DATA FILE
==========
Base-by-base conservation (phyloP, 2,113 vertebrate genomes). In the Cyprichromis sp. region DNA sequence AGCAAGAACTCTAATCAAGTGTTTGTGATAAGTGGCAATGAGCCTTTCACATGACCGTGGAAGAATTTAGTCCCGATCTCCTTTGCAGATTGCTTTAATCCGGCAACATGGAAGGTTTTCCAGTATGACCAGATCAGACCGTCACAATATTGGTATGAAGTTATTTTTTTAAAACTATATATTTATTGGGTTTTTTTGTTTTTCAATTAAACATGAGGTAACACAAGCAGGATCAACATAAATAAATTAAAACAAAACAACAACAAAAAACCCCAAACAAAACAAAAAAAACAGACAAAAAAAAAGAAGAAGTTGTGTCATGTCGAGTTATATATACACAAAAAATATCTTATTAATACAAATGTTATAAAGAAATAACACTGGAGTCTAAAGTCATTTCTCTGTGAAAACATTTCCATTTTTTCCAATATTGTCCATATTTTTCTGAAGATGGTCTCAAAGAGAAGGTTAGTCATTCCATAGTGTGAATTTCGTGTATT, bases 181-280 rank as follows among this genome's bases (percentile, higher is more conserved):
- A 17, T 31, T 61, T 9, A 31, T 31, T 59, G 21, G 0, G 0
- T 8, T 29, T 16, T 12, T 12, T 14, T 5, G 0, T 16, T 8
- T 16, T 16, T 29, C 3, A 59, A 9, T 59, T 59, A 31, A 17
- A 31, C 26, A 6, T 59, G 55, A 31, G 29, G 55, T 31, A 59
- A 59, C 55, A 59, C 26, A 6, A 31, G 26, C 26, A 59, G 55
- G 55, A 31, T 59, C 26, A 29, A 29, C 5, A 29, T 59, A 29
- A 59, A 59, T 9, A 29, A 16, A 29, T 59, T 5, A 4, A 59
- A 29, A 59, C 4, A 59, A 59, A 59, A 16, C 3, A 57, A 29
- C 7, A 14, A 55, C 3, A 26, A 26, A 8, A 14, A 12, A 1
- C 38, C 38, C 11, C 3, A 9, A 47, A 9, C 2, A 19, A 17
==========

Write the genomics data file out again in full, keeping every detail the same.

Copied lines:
Base-by-base conservation (phyloP, 2,113 vertebrate genomes). In the Cyprichromis sp. region DNA sequence AGCAAGAACTCTAATCAAGTGTTTGTGATAAGTGGCAATGAGCCTTTCACATGACCGTGGAAGAATTTAGTCCCGATCTCCTTTGCAGATTGCTTTAATCCGGCAACATGGAAGGTTTTCCAGTATGACCAGATCAGACCGTCACAATATTGGTATGAAGTTATTTTTTTAAAACTATATATTTATTGGGTTTTTTTGTTTTTCAATTAAACATGAGGTAACACAAGCAGGATCAACATAAATAAATTAAAACAAAACAACAACAAAAAACCCCAAACAAAACAAAAAAAACAGACAAAAAAAAAGAAGAAGTTGTGTCATGTCGAGTTATATATACACAAAAAATATCTTATTAATACAAATGTTATAAAGAAATAACACTGGAGTCTAAAGTCATTTCTCTGTGAAAACATTTCCATTTTTTCCAATATTGTCCATATTTTTCTGAAGATGGTCTCAAAGAGAAGGTTAGTCATTCCATAGTGTGAATTTCGTGTATT, bases 181-280 rank as follows among this genome's bases (percentile, higher is more conserved):
- A 17, T 31, T 61, T 9, A 31, T 31, T 59, G 21, G 0, G 0
- T 8, T 29, T 16, T 12, T 12, T 14, T 5, G 0, T 16, T 8
- T 16, T 16, T 29, C 3, A 59, A 9, T 59, T 59, A 31, A 17
- A 31, C 26, A 6, T 59, G 55, A 31, G 29, G 55, T 31, A 59
- A 59, C 55, A 59, C 26, A 6, A 31, G 26, C 26, A 59, G 55
- G 55, A 31, T 59, C 26, A 29, A 29, C 5, A 29, T 59, A 29
- A 59, A 59, T 9, A 29, A 16, A 29, T 59, T 5, A 4, A 59
- A 29, A 59, C 4, A 59, A 59, A 59, A 16, C 3, A 57, A 29
- C 7, A 14, A 55, C 3, A 26, A 26, A 8, A 14, A 12, A 1
- C 38, C 38, C 11, C 3, A 9, A 47, A 9, C 2, A 19, A 17